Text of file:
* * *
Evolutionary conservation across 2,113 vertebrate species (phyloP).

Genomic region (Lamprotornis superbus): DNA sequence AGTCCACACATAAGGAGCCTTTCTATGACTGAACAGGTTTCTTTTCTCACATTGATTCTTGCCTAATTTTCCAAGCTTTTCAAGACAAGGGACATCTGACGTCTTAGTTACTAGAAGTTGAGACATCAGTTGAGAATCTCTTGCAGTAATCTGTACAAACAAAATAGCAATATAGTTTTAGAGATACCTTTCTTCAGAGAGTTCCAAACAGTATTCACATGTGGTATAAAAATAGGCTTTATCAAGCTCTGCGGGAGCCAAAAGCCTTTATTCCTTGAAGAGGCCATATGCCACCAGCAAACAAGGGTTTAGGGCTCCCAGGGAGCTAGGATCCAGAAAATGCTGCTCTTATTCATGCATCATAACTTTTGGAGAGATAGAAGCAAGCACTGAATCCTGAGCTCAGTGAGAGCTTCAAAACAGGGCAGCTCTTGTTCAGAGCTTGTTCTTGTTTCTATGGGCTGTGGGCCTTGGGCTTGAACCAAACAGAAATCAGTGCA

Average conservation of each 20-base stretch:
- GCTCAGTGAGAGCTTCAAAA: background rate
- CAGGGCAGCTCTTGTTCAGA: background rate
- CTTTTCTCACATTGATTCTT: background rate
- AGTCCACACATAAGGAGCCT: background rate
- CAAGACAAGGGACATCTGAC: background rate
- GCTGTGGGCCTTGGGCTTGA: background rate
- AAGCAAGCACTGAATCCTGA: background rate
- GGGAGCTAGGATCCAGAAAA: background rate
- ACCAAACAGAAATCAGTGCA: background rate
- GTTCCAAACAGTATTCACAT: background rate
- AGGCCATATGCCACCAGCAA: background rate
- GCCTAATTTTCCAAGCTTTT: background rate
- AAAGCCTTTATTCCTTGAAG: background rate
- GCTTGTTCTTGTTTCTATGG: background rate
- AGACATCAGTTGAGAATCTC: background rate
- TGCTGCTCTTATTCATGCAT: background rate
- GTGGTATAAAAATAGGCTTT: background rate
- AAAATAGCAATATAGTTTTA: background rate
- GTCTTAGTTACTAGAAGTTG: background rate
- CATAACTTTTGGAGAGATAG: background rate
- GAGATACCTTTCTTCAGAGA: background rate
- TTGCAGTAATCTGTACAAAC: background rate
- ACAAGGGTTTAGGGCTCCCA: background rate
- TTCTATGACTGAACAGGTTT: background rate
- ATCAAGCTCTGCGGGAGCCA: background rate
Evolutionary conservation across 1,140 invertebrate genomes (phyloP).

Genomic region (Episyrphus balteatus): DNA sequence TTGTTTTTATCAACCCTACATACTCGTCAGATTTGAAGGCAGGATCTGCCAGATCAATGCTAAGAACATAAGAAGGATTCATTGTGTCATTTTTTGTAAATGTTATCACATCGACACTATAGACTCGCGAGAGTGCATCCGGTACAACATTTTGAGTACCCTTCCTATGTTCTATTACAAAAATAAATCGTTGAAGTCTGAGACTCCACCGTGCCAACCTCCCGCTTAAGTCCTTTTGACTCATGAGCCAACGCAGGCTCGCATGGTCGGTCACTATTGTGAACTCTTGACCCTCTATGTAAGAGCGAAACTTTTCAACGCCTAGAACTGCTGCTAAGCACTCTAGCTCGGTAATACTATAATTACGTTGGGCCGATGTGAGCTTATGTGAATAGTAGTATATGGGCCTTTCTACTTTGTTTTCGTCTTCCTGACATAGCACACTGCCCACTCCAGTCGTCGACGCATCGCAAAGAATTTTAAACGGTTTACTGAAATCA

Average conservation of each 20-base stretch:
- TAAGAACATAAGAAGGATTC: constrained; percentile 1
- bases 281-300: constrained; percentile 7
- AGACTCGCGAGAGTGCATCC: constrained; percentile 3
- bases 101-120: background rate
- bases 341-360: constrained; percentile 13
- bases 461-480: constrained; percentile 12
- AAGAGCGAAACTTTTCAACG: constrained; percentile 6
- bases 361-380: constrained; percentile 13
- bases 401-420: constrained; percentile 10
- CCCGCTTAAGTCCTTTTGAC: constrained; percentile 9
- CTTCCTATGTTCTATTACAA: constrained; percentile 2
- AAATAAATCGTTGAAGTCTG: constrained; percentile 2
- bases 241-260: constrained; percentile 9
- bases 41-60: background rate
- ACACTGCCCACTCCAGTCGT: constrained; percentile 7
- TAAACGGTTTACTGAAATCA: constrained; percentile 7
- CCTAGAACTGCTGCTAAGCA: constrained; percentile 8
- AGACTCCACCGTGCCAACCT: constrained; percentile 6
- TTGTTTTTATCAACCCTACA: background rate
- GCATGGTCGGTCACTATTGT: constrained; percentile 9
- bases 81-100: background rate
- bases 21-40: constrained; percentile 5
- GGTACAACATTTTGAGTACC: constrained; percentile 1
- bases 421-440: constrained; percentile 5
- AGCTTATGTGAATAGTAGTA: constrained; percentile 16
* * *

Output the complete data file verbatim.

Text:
Evolutionary conservation across 2,113 vertebrate species (phyloP).

Genomic region (Lamprotornis superbus): DNA sequence AGTCCACACATAAGGAGCCTTTCTATGACTGAACAGGTTTCTTTTCTCACATTGATTCTTGCCTAATTTTCCAAGCTTTTCAAGACAAGGGACATCTGACGTCTTAGTTACTAGAAGTTGAGACATCAGTTGAGAATCTCTTGCAGTAATCTGTACAAACAAAATAGCAATATAGTTTTAGAGATACCTTTCTTCAGAGAGTTCCAAACAGTATTCACATGTGGTATAAAAATAGGCTTTATCAAGCTCTGCGGGAGCCAAAAGCCTTTATTCCTTGAAGAGGCCATATGCCACCAGCAAACAAGGGTTTAGGGCTCCCAGGGAGCTAGGATCCAGAAAATGCTGCTCTTATTCATGCATCATAACTTTTGGAGAGATAGAAGCAAGCACTGAATCCTGAGCTCAGTGAGAGCTTCAAAACAGGGCAGCTCTTGTTCAGAGCTTGTTCTTGTTTCTATGGGCTGTGGGCCTTGGGCTTGAACCAAACAGAAATCAGTGCA

Average conservation of each 20-base stretch:
- GCTCAGTGAGAGCTTCAAAA: background rate
- CAGGGCAGCTCTTGTTCAGA: background rate
- CTTTTCTCACATTGATTCTT: background rate
- AGTCCACACATAAGGAGCCT: background rate
- CAAGACAAGGGACATCTGAC: background rate
- GCTGTGGGCCTTGGGCTTGA: background rate
- AAGCAAGCACTGAATCCTGA: background rate
- GGGAGCTAGGATCCAGAAAA: background rate
- ACCAAACAGAAATCAGTGCA: background rate
- GTTCCAAACAGTATTCACAT: background rate
- AGGCCATATGCCACCAGCAA: background rate
- GCCTAATTTTCCAAGCTTTT: background rate
- AAAGCCTTTATTCCTTGAAG: background rate
- GCTTGTTCTTGTTTCTATGG: background rate
- AGACATCAGTTGAGAATCTC: background rate
- TGCTGCTCTTATTCATGCAT: background rate
- GTGGTATAAAAATAGGCTTT: background rate
- AAAATAGCAATATAGTTTTA: background rate
- GTCTTAGTTACTAGAAGTTG: background rate
- CATAACTTTTGGAGAGATAG: background rate
- GAGATACCTTTCTTCAGAGA: background rate
- TTGCAGTAATCTGTACAAAC: background rate
- ACAAGGGTTTAGGGCTCCCA: background rate
- TTCTATGACTGAACAGGTTT: background rate
- ATCAAGCTCTGCGGGAGCCA: background rate
Evolutionary conservation across 1,140 invertebrate genomes (phyloP).

Genomic region (Episyrphus balteatus): DNA sequence TTGTTTTTATCAACCCTACATACTCGTCAGATTTGAAGGCAGGATCTGCCAGATCAATGCTAAGAACATAAGAAGGATTCATTGTGTCATTTTTTGTAAATGTTATCACATCGACACTATAGACTCGCGAGAGTGCATCCGGTACAACATTTTGAGTACCCTTCCTATGTTCTATTACAAAAATAAATCGTTGAAGTCTGAGACTCCACCGTGCCAACCTCCCGCTTAAGTCCTTTTGACTCATGAGCCAACGCAGGCTCGCATGGTCGGTCACTATTGTGAACTCTTGACCCTCTATGTAAGAGCGAAACTTTTCAACGCCTAGAACTGCTGCTAAGCACTCTAGCTCGGTAATACTATAATTACGTTGGGCCGATGTGAGCTTATGTGAATAGTAGTATATGGGCCTTTCTACTTTGTTTTCGTCTTCCTGACATAGCACACTGCCCACTCCAGTCGTCGACGCATCGCAAAGAATTTTAAACGGTTTACTGAAATCA

Average conservation of each 20-base stretch:
- TAAGAACATAAGAAGGATTC: constrained; percentile 1
- bases 281-300: constrained; percentile 7
- AGACTCGCGAGAGTGCATCC: constrained; percentile 3
- bases 101-120: background rate
- bases 341-360: constrained; percentile 13
- bases 461-480: constrained; percentile 12
- AAGAGCGAAACTTTTCAACG: constrained; percentile 6
- bases 361-380: constrained; percentile 13
- bases 401-420: constrained; percentile 10
- CCCGCTTAAGTCCTTTTGAC: constrained; percentile 9
- CTTCCTATGTTCTATTACAA: constrained; percentile 2
- AAATAAATCGTTGAAGTCTG: constrained; percentile 2
- bases 241-260: constrained; percentile 9
- bases 41-60: background rate
- ACACTGCCCACTCCAGTCGT: constrained; percentile 7
- TAAACGGTTTACTGAAATCA: constrained; percentile 7
- CCTAGAACTGCTGCTAAGCA: constrained; percentile 8
- AGACTCCACCGTGCCAACCT: constrained; percentile 6
- TTGTTTTTATCAACCCTACA: background rate
- GCATGGTCGGTCACTATTGT: constrained; percentile 9
- bases 81-100: background rate
- bases 21-40: constrained; percentile 5
- GGTACAACATTTTGAGTACC: constrained; percentile 1
- bases 421-440: constrained; percentile 5
- AGCTTATGTGAATAGTAGTA: constrained; percentile 16